- The Enterprise
- The Recorder
First, they crafted origami wallets and purses. Then, they learned about the presidents on the money they’d be stashing away, ate some silver dollar pancakes and got financial advice from a personal finance expert.
Kids at the Rassieur Youth Center at Patuxent River Naval Air Station spent a week learning about money — mostly how to earn it, save it and spend it — during its Military Youth Saves program Feb. 25 through March 1.
It’s an annual event. And this year, with furloughs on the horizon, many federal employees and defense contractors are trimming their personal spending, putting off purchases like vacations and televisions. So, the youth center spent a lot of time helping children understand wants versus needs, said Keetje Straub, director at the center. “Some of the kids thought having the video game or Direct TV is a need,” she said.
Eugene Marble, who has a 7-year-old in the program, said he’s already been talking to his son about personal finances. The boy has a savings account — money to be used as an investment when he graduates from high school — and they go over statements together, Marble said. Any parent would want their child to go onto higher education and be “financially independent,” he said.
Marble has four children. Over the years, he grew as a parent and saw the need to teach finance to his children. His oldest struggled right out of college and he helped her financially, a balancing act he willingly endured as he supported the rest of his family. So, Marble said, he realized he needed to be more active in helping his younger children understand money, saving and investment. “When you learn about the value of a dollar and how to invest a dollar, you probably have a better future,” he said.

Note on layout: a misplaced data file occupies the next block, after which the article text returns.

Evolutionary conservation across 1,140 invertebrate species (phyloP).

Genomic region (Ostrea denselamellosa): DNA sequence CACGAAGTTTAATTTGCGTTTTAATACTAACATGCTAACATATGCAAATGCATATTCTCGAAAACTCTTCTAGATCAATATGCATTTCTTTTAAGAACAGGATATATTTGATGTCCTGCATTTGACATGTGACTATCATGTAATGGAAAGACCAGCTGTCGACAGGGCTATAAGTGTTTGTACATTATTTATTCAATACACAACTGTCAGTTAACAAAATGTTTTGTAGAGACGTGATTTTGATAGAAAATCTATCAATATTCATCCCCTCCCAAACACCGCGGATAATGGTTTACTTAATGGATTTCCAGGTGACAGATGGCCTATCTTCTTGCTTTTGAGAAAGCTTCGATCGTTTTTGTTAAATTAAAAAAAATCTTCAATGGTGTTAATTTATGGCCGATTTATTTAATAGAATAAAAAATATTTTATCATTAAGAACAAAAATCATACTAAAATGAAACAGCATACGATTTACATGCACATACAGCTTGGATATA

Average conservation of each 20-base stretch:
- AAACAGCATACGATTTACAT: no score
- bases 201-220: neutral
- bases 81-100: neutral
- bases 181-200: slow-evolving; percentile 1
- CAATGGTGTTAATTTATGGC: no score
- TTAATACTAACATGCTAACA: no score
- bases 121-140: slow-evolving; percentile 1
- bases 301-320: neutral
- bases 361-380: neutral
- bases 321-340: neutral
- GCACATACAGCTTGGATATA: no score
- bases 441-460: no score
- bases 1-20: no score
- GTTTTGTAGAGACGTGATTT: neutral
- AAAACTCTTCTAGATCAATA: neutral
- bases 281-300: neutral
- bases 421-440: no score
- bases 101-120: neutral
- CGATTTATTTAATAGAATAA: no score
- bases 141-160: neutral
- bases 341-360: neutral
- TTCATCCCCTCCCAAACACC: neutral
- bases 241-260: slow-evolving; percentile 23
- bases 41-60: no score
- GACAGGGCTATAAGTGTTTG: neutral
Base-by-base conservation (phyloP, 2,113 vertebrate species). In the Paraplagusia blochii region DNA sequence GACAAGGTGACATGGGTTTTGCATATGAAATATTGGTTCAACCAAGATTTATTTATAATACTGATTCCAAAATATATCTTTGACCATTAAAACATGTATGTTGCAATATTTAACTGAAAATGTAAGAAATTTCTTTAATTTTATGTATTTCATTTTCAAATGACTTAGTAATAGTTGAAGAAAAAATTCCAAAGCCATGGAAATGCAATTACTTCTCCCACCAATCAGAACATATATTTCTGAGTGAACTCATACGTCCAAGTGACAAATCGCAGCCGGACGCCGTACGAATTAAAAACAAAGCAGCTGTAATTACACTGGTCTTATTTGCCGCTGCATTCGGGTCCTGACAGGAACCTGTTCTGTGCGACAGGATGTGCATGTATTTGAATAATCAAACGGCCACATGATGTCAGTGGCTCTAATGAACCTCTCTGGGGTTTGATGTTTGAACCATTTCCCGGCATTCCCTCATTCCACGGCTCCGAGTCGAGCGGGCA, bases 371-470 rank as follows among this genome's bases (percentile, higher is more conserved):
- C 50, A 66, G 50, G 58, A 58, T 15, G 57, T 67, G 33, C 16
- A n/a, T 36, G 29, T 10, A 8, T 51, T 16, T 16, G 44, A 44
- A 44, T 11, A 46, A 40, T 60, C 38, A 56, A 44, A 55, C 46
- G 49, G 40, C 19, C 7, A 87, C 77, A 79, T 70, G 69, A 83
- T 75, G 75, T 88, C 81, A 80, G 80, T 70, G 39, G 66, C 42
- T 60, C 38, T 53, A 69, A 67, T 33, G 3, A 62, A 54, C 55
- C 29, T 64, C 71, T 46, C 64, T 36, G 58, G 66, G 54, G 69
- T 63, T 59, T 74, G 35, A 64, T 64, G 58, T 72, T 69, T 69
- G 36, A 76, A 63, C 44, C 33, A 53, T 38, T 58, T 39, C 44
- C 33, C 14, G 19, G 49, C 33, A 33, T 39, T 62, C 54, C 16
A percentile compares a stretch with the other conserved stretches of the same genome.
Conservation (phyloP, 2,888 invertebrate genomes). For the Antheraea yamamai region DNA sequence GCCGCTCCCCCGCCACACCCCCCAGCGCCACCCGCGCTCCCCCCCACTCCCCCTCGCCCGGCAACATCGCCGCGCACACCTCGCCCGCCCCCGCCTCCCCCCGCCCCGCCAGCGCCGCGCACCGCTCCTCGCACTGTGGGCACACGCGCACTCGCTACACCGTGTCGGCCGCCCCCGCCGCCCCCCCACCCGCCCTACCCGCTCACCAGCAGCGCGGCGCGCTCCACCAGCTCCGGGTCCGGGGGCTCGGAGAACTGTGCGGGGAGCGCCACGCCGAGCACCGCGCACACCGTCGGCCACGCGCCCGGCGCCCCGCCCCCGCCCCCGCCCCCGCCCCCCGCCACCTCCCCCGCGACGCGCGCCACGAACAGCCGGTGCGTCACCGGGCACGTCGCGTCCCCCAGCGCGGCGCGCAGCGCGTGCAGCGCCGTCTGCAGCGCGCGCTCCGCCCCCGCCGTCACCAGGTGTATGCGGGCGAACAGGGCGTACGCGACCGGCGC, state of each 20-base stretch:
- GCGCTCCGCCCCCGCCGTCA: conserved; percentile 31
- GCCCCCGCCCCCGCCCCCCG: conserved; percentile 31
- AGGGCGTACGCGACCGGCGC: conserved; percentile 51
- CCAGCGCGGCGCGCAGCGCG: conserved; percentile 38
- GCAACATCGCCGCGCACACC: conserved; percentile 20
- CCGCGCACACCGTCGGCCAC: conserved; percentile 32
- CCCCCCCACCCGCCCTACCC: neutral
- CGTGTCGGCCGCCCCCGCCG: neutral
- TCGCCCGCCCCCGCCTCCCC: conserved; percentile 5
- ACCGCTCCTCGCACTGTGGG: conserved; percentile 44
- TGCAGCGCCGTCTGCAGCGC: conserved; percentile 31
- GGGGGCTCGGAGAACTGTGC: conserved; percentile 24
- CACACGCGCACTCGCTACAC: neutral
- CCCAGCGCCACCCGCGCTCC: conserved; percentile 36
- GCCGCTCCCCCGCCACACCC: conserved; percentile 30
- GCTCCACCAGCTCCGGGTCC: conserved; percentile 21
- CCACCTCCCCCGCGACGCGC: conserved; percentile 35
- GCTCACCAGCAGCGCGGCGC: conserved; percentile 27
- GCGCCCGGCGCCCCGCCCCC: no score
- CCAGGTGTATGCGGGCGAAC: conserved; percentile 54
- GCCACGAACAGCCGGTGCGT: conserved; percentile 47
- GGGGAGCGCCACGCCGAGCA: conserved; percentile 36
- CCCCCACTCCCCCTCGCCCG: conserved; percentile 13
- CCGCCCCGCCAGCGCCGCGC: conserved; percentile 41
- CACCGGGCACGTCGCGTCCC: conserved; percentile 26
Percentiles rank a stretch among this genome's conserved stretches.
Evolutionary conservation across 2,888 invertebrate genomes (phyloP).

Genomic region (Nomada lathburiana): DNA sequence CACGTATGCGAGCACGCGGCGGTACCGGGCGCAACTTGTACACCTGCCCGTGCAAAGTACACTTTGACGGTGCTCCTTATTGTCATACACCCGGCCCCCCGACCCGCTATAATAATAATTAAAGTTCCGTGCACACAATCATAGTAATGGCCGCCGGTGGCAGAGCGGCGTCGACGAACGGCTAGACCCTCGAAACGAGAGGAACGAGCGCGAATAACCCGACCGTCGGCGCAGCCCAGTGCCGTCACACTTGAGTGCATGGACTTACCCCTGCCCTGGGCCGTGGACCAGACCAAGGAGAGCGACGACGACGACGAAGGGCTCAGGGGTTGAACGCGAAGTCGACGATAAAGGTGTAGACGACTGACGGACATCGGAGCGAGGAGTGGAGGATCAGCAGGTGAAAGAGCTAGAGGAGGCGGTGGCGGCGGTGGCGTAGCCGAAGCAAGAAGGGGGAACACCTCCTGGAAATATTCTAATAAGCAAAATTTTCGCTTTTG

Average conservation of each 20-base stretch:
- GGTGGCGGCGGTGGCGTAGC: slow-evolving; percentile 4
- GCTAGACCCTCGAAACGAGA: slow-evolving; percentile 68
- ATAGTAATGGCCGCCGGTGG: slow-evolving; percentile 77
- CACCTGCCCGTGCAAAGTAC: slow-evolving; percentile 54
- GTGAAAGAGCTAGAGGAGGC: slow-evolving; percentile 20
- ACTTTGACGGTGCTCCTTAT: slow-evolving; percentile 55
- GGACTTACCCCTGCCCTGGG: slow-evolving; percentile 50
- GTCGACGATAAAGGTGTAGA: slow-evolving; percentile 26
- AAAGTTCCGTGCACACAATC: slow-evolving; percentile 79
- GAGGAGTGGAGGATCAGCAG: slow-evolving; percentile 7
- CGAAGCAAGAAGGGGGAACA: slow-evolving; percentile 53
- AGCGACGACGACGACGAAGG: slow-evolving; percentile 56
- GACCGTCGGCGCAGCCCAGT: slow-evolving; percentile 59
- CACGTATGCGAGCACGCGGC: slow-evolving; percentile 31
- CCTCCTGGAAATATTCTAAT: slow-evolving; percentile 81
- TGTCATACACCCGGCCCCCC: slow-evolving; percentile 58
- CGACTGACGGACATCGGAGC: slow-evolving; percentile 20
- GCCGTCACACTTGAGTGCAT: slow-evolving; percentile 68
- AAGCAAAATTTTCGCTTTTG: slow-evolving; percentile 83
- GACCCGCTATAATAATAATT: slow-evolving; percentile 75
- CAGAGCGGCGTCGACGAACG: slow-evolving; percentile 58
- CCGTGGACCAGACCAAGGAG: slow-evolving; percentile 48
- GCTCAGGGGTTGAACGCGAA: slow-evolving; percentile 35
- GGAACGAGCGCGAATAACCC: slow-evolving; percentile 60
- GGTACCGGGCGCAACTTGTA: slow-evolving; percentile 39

That’s why the youth program focused on smart spending.
“You need food to live. You need a roof over your head. You need a car to get to work and get the paycheck,” Straub said. “Having a TV is nice, but not a requirement.”
It’s OK to have wants, “you just have to plan for them,” Straub said. That’s why the center stressed saving.
Children learned to balance checking accounts, and played games that encouraged them to give correct change from a cash register, or collect coins to see who saved the most. A big hit was the ATM where one child put in a pretend card and a kid on the other side of the machine pushed money through. They got stamps for their activities.
At the end of the week, children who earned and saved enough cashed their earnings in for a T-shirt.
The center has 127 children, ages 5 to 12, in its before- and after-school youth center program. “I think it was really good for them to kind of work things through,” Straub said.
The children know things are happening with the economy, she said. She wanted to instill in them that when they do grow up, and they have money, “they think about saving,” Straub said.